year where the underclass, trapped in a seemingly bottomless downturn has
suffered grievously, the holiday season has become a cruel hoax.

The hoax is even crueler for 42,000 members of the Mexican Electricity
Workers Union (SME) who two months ago were pushed out of their workplaces
at the Luz y Fuerza del Centro (LFC), the state-subsidized enterprise that
supplied electricity to Mexico City and five surrounding states. Under
orders from President Felipe Calderon, the company was dissolved. Military
police continues to occupy the installations.

For the union and the combative social movement that accompanies it, the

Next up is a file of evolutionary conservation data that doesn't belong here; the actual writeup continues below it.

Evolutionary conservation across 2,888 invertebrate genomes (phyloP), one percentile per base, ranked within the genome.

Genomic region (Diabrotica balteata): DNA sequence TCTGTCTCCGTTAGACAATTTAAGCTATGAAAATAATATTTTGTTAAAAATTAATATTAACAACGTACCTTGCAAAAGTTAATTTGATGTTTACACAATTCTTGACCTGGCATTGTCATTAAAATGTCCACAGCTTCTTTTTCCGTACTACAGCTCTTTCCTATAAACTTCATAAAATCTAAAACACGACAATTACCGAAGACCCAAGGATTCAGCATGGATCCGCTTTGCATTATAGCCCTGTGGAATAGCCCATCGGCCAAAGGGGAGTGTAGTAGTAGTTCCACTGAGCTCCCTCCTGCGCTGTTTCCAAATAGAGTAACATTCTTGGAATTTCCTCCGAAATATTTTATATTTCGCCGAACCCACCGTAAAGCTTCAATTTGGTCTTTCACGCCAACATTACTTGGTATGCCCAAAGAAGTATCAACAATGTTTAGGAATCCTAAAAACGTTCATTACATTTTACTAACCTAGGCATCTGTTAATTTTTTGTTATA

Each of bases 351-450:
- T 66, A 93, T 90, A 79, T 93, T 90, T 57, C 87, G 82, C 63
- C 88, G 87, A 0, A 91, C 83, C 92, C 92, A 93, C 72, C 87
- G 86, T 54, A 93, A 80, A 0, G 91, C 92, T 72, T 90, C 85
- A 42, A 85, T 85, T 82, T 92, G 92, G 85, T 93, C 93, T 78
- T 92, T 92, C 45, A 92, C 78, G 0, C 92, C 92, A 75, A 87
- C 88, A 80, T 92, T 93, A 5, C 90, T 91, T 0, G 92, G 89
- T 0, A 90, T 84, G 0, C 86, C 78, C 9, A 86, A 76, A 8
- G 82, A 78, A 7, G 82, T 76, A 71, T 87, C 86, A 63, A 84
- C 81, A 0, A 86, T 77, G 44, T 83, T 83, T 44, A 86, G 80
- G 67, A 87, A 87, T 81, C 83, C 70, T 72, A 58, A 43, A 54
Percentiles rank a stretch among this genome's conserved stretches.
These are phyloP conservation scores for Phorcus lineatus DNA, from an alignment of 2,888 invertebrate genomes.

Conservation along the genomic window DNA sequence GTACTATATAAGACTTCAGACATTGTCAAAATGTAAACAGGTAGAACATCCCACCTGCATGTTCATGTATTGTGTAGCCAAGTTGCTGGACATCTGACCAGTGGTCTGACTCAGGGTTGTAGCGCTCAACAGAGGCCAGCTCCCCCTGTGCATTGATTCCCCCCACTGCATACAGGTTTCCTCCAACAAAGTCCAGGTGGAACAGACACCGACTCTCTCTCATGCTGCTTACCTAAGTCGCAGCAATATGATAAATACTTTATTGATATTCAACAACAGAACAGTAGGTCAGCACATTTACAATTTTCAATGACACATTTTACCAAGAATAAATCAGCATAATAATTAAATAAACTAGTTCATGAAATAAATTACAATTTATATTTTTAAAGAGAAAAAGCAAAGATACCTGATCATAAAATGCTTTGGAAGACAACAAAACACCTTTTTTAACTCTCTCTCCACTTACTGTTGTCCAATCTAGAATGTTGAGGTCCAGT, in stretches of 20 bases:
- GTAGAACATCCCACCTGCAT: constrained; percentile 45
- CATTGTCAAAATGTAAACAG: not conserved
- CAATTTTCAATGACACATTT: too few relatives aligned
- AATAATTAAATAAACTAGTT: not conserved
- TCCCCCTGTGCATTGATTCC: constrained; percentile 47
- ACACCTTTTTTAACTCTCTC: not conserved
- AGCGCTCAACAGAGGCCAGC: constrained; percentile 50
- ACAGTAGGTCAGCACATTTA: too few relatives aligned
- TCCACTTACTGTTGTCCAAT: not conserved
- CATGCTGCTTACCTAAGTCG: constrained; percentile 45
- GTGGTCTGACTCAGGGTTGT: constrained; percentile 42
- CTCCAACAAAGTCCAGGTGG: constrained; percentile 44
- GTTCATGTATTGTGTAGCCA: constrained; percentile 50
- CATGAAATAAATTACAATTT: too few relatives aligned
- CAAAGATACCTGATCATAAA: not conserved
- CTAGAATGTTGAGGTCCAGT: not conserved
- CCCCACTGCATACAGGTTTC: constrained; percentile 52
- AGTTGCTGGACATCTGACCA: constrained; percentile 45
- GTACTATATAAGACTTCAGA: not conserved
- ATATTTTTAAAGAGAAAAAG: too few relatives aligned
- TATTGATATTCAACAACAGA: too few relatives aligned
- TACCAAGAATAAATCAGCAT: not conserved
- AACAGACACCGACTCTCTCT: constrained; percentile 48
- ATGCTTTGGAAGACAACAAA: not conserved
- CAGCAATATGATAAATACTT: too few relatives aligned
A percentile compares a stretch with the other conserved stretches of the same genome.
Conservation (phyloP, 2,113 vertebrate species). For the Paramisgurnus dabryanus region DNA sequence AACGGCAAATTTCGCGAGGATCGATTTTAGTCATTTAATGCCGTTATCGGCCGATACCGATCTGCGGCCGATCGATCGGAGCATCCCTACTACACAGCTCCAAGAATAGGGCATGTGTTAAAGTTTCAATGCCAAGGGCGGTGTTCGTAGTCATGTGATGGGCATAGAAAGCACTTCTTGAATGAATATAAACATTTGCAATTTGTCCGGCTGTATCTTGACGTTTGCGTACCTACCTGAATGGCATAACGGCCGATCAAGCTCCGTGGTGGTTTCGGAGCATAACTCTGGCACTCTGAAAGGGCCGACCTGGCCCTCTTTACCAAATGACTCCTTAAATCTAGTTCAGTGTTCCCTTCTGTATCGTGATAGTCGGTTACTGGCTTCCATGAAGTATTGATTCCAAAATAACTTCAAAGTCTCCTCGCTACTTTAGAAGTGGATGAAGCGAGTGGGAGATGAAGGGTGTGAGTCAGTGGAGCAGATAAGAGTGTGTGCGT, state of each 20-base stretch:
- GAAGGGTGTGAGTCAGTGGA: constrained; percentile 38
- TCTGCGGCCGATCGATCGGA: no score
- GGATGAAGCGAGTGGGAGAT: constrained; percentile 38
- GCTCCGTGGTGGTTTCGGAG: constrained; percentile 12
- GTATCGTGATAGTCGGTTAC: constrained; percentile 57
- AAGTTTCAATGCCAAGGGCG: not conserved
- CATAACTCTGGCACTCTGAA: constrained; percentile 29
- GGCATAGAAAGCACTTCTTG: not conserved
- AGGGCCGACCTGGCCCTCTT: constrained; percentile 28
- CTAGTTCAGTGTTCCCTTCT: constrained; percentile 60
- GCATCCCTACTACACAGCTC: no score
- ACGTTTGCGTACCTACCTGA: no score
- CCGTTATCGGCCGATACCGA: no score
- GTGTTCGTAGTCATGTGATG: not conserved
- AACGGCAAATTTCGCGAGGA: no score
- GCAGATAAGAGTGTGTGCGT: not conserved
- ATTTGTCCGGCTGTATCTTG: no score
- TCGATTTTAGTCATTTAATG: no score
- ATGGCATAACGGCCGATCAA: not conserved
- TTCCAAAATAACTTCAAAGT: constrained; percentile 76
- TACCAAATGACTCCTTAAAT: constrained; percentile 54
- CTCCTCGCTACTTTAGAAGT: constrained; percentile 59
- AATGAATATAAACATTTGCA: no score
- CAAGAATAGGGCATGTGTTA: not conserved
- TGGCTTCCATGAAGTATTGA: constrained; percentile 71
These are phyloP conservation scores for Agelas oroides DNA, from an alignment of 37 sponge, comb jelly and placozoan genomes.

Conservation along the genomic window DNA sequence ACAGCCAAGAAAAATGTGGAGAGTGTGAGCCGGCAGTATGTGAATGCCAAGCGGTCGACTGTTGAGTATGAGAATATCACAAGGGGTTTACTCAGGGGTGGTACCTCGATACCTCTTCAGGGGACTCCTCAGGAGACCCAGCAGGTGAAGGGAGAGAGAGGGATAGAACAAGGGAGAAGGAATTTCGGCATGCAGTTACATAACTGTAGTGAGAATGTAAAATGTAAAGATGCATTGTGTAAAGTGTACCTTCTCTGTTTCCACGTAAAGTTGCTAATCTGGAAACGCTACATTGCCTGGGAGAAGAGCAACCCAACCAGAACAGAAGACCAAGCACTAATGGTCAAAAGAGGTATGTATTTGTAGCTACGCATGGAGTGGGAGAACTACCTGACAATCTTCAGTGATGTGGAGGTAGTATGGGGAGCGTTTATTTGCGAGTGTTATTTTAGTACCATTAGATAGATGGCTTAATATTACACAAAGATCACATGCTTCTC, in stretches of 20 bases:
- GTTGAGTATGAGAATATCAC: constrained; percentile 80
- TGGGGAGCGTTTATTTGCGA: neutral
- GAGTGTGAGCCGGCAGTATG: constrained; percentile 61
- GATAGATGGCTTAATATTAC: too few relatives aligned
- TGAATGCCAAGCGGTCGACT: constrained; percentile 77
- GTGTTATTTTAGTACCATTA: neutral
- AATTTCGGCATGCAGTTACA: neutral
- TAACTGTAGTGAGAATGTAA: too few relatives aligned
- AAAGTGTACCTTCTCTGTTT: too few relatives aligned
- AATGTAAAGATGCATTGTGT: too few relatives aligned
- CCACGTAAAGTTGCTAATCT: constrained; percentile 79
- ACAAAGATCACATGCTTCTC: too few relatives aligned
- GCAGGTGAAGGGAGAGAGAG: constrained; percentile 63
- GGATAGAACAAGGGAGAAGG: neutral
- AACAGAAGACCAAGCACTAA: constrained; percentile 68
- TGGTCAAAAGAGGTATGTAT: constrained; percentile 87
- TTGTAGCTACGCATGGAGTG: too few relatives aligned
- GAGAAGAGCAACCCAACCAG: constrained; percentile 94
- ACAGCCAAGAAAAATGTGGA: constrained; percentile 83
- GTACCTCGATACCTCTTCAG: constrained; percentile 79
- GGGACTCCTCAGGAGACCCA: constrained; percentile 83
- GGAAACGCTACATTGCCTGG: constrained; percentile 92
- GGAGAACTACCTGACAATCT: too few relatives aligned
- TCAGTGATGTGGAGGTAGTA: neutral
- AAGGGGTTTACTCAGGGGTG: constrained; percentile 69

coup d’grace may have come December 11th, two months to the day of the
take-over, when the Conciliation & Labor Arbitration Court denied the SME’s
request for an injunction to reverse the shutdown. Judge Guillermina
Coutino, a young and malleable jurist in her first year on the bench, ruled
that the executive branch was in its rights to close down a government
enterprise if it imperiled the national economy.

By 2009, Luz y Fuerza del Centro, decapitalized by zero investment during
the administration of the past four neo-liberal Mexican presidents, was
turning increasingly negative numbers. Calderon argued that the shortfall
was costing the federal government billions of pesos in subsidies that could
be better used to alleviate the suffering of 26,000,000 Mexicans living in
extreme poverty.

One reason why LFC was running so deep in the red: the company was forced to
buy its electricity from the Federal Electricity Commission (CFE) at